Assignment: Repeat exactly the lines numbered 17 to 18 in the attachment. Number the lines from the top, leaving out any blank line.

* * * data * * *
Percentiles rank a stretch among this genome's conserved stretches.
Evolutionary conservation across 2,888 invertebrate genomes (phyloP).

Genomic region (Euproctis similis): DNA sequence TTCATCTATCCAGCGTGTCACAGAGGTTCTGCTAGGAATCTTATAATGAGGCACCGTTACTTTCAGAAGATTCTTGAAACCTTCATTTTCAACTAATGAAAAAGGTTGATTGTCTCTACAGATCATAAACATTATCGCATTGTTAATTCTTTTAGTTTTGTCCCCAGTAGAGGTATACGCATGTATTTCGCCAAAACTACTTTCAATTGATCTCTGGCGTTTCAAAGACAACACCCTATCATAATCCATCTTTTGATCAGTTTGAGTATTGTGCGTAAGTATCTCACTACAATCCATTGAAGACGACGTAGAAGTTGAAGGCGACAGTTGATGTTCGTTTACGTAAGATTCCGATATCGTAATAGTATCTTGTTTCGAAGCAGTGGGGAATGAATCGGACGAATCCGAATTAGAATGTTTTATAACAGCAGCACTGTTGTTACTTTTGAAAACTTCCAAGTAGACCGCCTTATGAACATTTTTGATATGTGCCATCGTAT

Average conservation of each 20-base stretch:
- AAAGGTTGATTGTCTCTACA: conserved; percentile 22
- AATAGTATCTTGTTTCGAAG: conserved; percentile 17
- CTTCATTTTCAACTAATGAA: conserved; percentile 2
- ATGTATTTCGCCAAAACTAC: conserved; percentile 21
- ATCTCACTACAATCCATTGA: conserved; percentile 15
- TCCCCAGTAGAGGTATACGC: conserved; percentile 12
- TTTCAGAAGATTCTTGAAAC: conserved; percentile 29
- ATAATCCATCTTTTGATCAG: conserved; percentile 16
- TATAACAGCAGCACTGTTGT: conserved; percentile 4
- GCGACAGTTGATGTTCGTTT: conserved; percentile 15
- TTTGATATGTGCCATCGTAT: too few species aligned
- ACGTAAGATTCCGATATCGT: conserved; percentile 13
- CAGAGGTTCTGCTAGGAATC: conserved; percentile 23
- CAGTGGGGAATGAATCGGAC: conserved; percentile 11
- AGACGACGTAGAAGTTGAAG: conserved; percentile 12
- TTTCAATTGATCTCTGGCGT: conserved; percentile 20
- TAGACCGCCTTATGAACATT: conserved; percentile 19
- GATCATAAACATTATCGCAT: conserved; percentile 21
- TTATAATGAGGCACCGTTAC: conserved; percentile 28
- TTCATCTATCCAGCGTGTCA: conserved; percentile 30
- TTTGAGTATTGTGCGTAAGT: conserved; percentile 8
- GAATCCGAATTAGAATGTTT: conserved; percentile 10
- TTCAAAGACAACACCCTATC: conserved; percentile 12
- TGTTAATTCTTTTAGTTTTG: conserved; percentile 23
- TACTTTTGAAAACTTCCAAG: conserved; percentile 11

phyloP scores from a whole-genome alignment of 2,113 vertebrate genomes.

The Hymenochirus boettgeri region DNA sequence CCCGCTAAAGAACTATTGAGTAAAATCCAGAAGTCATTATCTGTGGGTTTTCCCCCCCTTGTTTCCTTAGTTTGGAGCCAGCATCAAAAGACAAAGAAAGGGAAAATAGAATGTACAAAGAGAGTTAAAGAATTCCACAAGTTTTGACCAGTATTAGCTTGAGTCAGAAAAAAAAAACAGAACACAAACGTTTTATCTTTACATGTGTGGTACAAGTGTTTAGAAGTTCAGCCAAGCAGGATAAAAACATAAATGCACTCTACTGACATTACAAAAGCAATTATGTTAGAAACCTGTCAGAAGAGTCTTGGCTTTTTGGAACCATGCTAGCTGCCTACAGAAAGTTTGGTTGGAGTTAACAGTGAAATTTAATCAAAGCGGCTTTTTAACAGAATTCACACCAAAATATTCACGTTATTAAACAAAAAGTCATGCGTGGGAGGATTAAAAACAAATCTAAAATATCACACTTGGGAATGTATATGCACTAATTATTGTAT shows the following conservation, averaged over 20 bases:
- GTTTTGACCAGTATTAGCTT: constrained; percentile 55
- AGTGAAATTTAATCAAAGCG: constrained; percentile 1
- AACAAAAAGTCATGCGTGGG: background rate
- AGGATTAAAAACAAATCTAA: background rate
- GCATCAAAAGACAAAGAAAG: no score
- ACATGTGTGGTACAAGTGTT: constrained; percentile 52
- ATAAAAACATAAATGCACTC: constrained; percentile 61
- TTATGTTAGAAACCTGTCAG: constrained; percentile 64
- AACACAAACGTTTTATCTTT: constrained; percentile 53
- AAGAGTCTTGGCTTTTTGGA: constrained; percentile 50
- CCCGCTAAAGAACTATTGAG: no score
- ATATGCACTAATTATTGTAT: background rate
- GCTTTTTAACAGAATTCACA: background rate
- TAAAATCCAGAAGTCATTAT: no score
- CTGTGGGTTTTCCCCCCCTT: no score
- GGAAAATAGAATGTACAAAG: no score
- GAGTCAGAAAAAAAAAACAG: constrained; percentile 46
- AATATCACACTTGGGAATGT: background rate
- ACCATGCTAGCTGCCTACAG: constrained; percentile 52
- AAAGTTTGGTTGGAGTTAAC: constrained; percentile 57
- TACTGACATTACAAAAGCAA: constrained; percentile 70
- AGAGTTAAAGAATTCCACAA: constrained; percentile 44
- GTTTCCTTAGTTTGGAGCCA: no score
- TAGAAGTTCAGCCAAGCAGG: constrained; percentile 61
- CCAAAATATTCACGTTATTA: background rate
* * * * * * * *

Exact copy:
- CAGAGGTTCTGCTAGGAATC: conserved; percentile 23
- CAGTGGGGAATGAATCGGAC: conserved; percentile 11